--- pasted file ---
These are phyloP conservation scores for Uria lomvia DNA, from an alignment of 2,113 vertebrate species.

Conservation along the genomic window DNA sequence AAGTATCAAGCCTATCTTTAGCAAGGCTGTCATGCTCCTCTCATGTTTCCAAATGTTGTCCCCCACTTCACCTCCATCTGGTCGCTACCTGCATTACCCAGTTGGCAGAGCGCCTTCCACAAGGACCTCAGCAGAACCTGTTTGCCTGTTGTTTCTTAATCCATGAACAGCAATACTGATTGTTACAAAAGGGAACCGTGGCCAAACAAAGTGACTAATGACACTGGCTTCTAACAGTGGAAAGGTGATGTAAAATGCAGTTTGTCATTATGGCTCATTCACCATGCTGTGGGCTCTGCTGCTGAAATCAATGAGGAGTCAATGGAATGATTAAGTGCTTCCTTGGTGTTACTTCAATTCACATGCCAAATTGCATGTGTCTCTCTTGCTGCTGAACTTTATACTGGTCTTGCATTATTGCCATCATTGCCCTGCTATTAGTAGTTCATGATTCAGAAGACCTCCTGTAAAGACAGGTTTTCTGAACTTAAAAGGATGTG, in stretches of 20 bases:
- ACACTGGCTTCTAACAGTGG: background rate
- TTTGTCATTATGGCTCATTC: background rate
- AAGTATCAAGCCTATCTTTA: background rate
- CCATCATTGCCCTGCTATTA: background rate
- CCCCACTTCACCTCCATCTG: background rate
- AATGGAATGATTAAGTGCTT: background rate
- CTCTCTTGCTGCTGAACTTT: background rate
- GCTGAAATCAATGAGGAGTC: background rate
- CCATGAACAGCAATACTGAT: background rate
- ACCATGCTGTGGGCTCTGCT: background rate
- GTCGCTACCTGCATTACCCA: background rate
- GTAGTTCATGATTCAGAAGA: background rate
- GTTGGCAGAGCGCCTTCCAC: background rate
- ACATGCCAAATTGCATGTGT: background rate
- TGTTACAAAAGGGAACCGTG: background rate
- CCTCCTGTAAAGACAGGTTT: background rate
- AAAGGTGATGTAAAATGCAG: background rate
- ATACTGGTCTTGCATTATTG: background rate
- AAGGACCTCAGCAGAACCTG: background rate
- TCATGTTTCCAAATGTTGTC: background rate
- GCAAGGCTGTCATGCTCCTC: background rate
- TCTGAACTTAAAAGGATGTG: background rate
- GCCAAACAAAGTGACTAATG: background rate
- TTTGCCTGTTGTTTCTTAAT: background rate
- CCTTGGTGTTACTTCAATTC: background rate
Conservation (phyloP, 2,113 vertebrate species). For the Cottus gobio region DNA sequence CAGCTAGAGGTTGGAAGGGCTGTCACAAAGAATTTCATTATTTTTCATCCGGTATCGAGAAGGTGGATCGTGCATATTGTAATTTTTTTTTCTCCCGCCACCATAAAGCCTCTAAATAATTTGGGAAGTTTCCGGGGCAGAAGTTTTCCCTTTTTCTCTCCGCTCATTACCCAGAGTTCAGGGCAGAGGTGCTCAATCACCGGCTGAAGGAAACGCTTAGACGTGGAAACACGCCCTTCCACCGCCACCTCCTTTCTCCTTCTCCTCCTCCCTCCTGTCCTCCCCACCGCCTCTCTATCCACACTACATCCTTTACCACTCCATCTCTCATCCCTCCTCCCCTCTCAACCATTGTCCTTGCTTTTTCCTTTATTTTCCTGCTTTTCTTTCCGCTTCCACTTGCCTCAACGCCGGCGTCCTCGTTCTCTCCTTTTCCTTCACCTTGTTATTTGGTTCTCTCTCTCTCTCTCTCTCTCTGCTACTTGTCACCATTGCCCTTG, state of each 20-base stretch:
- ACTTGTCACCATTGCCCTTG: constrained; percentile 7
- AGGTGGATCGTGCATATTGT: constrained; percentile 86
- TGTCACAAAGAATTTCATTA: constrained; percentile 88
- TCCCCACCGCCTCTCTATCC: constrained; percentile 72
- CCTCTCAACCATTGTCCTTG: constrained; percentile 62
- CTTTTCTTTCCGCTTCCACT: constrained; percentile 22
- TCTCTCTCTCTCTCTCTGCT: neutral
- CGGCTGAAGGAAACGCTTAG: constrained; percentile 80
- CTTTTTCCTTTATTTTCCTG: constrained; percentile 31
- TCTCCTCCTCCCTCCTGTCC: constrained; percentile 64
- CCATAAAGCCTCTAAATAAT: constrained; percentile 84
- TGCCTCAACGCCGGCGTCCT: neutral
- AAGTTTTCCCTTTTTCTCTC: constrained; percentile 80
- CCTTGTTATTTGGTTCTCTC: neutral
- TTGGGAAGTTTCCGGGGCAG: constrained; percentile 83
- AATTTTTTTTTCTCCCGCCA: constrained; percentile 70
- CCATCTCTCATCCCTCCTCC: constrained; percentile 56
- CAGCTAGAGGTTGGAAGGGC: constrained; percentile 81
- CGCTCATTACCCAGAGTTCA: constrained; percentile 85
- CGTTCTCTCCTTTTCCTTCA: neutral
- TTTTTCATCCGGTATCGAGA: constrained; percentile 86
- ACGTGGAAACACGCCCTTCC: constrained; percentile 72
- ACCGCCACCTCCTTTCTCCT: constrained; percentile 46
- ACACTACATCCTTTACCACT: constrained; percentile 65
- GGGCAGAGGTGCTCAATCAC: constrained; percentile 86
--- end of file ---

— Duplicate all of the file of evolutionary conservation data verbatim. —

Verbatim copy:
These are phyloP conservation scores for Uria lomvia DNA, from an alignment of 2,113 vertebrate species.

Conservation along the genomic window DNA sequence AAGTATCAAGCCTATCTTTAGCAAGGCTGTCATGCTCCTCTCATGTTTCCAAATGTTGTCCCCCACTTCACCTCCATCTGGTCGCTACCTGCATTACCCAGTTGGCAGAGCGCCTTCCACAAGGACCTCAGCAGAACCTGTTTGCCTGTTGTTTCTTAATCCATGAACAGCAATACTGATTGTTACAAAAGGGAACCGTGGCCAAACAAAGTGACTAATGACACTGGCTTCTAACAGTGGAAAGGTGATGTAAAATGCAGTTTGTCATTATGGCTCATTCACCATGCTGTGGGCTCTGCTGCTGAAATCAATGAGGAGTCAATGGAATGATTAAGTGCTTCCTTGGTGTTACTTCAATTCACATGCCAAATTGCATGTGTCTCTCTTGCTGCTGAACTTTATACTGGTCTTGCATTATTGCCATCATTGCCCTGCTATTAGTAGTTCATGATTCAGAAGACCTCCTGTAAAGACAGGTTTTCTGAACTTAAAAGGATGTG, in stretches of 20 bases:
- ACACTGGCTTCTAACAGTGG: background rate
- TTTGTCATTATGGCTCATTC: background rate
- AAGTATCAAGCCTATCTTTA: background rate
- CCATCATTGCCCTGCTATTA: background rate
- CCCCACTTCACCTCCATCTG: background rate
- AATGGAATGATTAAGTGCTT: background rate
- CTCTCTTGCTGCTGAACTTT: background rate
- GCTGAAATCAATGAGGAGTC: background rate
- CCATGAACAGCAATACTGAT: background rate
- ACCATGCTGTGGGCTCTGCT: background rate
- GTCGCTACCTGCATTACCCA: background rate
- GTAGTTCATGATTCAGAAGA: background rate
- GTTGGCAGAGCGCCTTCCAC: background rate
- ACATGCCAAATTGCATGTGT: background rate
- TGTTACAAAAGGGAACCGTG: background rate
- CCTCCTGTAAAGACAGGTTT: background rate
- AAAGGTGATGTAAAATGCAG: background rate
- ATACTGGTCTTGCATTATTG: background rate
- AAGGACCTCAGCAGAACCTG: background rate
- TCATGTTTCCAAATGTTGTC: background rate
- GCAAGGCTGTCATGCTCCTC: background rate
- TCTGAACTTAAAAGGATGTG: background rate
- GCCAAACAAAGTGACTAATG: background rate
- TTTGCCTGTTGTTTCTTAAT: background rate
- CCTTGGTGTTACTTCAATTC: background rate
Conservation (phyloP, 2,113 vertebrate species). For the Cottus gobio region DNA sequence CAGCTAGAGGTTGGAAGGGCTGTCACAAAGAATTTCATTATTTTTCATCCGGTATCGAGAAGGTGGATCGTGCATATTGTAATTTTTTTTTCTCCCGCCACCATAAAGCCTCTAAATAATTTGGGAAGTTTCCGGGGCAGAAGTTTTCCCTTTTTCTCTCCGCTCATTACCCAGAGTTCAGGGCAGAGGTGCTCAATCACCGGCTGAAGGAAACGCTTAGACGTGGAAACACGCCCTTCCACCGCCACCTCCTTTCTCCTTCTCCTCCTCCCTCCTGTCCTCCCCACCGCCTCTCTATCCACACTACATCCTTTACCACTCCATCTCTCATCCCTCCTCCCCTCTCAACCATTGTCCTTGCTTTTTCCTTTATTTTCCTGCTTTTCTTTCCGCTTCCACTTGCCTCAACGCCGGCGTCCTCGTTCTCTCCTTTTCCTTCACCTTGTTATTTGGTTCTCTCTCTCTCTCTCTCTCTCTGCTACTTGTCACCATTGCCCTTG, state of each 20-base stretch:
- ACTTGTCACCATTGCCCTTG: constrained; percentile 7
- AGGTGGATCGTGCATATTGT: constrained; percentile 86
- TGTCACAAAGAATTTCATTA: constrained; percentile 88
- TCCCCACCGCCTCTCTATCC: constrained; percentile 72
- CCTCTCAACCATTGTCCTTG: constrained; percentile 62
- CTTTTCTTTCCGCTTCCACT: constrained; percentile 22
- TCTCTCTCTCTCTCTCTGCT: neutral
- CGGCTGAAGGAAACGCTTAG: constrained; percentile 80
- CTTTTTCCTTTATTTTCCTG: constrained; percentile 31
- TCTCCTCCTCCCTCCTGTCC: constrained; percentile 64
- CCATAAAGCCTCTAAATAAT: constrained; percentile 84
- TGCCTCAACGCCGGCGTCCT: neutral
- AAGTTTTCCCTTTTTCTCTC: constrained; percentile 80
- CCTTGTTATTTGGTTCTCTC: neutral
- TTGGGAAGTTTCCGGGGCAG: constrained; percentile 83
- AATTTTTTTTTCTCCCGCCA: constrained; percentile 70
- CCATCTCTCATCCCTCCTCC: constrained; percentile 56
- CAGCTAGAGGTTGGAAGGGC: constrained; percentile 81
- CGCTCATTACCCAGAGTTCA: constrained; percentile 85
- CGTTCTCTCCTTTTCCTTCA: neutral
- TTTTTCATCCGGTATCGAGA: constrained; percentile 86
- ACGTGGAAACACGCCCTTCC: constrained; percentile 72
- ACCGCCACCTCCTTTCTCCT: constrained; percentile 46
- ACACTACATCCTTTACCACT: constrained; percentile 65
- GGGCAGAGGTGCTCAATCAC: constrained; percentile 86